This is the simple C major or A minor scale expressed using tablature. The horizontal lines are the physical strings and the circles show you behind which fret you should press the string down. This is the same scale as the one shown below which is in my usual way.

As I have said before, this is the palate. We are going to use the notes found here to carve out a lead line. Once you mix up the notes you inject taste into this equation. Not everyone will agree with your selection and you should not be critical at all when you start. Your mission is to find notes you like and that interest you. But do not be complacent. Mix things up often. Try different combinations and moves. Travel to different areas of the fretboard.

It is the process of experimenting that will show you what you like. At first this process will seem awkward. My advise is to try new moves in slow motion. Your hands will not be accustomed to mixing up the sequence, so slowing down the process will allow for creative choices and precise execution. Your fretboard hand will experience minute changes in position because the different sequences of notes will require slight adjustments. This will become automatic with time if you play scales. But this must be developed before any results will show up. So experiment!

Now notice this piece of tablature. These are the same notes as the scale above except for the . The represents the A note on the high E string and the C note on the G string. In this example we are mixing up the sequence of notes to provide some interest. This phrase can be played slowly or fast. It can be played with hammer ons or just by hitting the notes straight up. Notice we jump from the lowest string to the highest. Also notice there are small gaps where no notes are played. I put these in to give you some time to think and move to a new position. The D string is completely ignored in this run. This example illustrates some of the combinations available. There are a thousands more iterations just in this combination of notes under study.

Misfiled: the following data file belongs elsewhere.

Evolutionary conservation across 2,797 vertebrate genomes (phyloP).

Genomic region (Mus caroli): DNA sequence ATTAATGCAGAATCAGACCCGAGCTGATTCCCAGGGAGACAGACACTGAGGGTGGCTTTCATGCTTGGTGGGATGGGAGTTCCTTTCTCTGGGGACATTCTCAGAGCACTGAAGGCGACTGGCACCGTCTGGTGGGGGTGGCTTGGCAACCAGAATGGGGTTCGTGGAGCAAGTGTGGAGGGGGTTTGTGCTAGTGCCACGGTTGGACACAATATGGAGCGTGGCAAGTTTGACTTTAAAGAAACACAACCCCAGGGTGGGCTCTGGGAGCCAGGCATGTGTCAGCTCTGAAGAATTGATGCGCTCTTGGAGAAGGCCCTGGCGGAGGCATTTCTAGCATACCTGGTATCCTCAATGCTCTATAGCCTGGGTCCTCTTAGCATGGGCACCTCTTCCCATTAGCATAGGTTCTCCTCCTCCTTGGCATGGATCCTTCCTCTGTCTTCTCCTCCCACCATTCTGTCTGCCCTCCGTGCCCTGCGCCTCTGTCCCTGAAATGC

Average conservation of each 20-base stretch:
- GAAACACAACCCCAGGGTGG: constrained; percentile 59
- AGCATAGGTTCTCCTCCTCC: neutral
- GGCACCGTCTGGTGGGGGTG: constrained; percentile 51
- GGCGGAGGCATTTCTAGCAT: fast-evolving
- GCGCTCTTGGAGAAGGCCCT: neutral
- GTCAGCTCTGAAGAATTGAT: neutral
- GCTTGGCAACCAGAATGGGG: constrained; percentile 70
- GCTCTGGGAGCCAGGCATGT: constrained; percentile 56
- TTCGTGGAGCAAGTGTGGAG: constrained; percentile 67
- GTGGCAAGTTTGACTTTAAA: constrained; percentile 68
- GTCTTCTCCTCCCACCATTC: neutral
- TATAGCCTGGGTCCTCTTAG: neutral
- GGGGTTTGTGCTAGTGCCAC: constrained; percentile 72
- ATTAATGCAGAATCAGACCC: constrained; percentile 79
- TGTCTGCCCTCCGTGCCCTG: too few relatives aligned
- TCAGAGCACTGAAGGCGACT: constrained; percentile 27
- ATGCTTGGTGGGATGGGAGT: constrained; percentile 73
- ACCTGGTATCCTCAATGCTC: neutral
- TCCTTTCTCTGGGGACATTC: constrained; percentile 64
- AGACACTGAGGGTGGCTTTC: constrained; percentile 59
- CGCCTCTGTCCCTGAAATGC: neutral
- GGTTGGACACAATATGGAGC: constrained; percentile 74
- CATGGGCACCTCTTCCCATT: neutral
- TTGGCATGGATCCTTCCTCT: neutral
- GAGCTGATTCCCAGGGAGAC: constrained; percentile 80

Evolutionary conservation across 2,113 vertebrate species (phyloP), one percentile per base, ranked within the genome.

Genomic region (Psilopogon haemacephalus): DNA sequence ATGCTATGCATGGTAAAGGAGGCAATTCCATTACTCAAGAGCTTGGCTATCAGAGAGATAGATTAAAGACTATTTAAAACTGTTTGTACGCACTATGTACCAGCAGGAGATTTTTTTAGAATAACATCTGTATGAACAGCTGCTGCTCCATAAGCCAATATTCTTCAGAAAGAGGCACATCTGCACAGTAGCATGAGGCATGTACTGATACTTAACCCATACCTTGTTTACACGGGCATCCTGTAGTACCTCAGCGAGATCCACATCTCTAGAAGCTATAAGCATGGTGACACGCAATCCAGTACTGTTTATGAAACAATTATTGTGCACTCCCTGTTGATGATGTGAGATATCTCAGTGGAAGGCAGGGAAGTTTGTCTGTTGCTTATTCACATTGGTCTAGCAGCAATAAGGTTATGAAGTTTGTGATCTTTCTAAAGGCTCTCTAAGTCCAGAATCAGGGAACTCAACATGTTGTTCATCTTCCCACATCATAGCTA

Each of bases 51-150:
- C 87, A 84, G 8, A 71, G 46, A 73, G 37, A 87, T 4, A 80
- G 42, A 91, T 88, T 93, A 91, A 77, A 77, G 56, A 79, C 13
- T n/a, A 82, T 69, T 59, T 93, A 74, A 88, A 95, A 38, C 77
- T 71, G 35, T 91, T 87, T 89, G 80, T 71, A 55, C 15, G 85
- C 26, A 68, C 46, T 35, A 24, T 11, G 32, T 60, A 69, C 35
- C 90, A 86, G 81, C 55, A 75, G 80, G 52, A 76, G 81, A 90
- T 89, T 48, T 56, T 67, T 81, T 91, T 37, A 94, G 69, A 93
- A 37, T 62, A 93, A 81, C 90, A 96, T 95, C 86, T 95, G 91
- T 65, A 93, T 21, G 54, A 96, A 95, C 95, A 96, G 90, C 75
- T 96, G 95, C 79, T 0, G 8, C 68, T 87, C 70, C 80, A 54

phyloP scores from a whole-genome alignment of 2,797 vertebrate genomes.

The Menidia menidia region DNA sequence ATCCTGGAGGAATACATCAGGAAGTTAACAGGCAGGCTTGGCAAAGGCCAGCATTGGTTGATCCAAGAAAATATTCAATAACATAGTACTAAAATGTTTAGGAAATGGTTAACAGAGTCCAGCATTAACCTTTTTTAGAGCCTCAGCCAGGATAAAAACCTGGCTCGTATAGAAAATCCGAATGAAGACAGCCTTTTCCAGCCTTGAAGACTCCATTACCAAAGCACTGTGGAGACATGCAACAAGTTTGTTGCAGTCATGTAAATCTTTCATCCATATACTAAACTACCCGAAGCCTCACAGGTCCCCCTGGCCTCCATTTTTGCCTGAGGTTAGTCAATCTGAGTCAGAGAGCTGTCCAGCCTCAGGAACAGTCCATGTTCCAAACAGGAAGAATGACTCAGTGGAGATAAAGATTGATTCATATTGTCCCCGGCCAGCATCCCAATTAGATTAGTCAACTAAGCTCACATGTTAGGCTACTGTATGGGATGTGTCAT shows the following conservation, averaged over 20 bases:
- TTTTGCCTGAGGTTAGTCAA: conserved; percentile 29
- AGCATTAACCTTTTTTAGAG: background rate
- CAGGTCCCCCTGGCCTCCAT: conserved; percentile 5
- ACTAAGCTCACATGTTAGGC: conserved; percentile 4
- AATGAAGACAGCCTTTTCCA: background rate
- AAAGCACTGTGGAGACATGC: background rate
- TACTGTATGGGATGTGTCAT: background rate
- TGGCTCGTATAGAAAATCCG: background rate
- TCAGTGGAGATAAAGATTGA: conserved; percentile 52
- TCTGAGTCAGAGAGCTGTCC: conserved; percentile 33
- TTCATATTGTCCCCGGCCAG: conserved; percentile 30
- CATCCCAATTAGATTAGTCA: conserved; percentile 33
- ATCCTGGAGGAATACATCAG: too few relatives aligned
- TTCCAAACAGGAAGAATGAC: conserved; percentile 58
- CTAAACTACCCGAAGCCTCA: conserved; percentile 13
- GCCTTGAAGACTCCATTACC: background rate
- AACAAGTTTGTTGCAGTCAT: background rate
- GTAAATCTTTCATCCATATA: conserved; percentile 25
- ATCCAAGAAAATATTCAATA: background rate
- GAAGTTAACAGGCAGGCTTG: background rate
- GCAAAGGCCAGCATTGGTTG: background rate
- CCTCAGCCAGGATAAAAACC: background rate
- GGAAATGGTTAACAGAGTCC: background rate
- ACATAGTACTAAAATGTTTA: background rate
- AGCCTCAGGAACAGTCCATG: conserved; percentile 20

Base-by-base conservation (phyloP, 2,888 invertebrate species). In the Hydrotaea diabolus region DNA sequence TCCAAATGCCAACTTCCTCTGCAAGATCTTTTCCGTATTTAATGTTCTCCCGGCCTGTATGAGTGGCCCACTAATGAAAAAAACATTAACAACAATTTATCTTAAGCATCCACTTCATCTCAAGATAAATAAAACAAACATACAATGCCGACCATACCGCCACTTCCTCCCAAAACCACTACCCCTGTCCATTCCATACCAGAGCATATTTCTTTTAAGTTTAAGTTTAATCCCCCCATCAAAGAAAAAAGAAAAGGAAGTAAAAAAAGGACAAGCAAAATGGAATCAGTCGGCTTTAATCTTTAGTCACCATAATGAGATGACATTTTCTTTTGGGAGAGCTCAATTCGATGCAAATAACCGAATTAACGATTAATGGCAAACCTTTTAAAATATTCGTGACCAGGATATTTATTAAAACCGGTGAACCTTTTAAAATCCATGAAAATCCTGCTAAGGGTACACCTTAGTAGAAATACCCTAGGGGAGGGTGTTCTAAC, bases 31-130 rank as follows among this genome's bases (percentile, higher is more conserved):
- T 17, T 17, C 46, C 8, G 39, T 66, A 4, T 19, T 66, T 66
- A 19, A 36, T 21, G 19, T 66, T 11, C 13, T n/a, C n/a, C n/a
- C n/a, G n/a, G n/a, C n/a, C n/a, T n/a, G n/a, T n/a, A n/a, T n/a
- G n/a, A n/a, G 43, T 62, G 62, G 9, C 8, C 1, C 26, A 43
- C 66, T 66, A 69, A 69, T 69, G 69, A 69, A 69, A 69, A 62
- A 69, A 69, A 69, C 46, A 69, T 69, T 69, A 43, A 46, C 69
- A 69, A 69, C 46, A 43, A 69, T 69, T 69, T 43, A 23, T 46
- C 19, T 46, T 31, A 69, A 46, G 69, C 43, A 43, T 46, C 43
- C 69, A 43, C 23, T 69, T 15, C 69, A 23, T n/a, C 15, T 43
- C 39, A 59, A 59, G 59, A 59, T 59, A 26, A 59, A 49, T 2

Try to play this. The results you get will depend on how comfortable you are playing single note lines. If you have been playing scales for a few months, you may be able to do this easily. Playing single note lines is much easier if you play scales. However sometimes when I play them, they don't sound inspired. They sound canned. The accent you place on certain notes and the level of smoothness you use will affect the final sound. So you may have to play them for a few days to get the feel and become comfortable.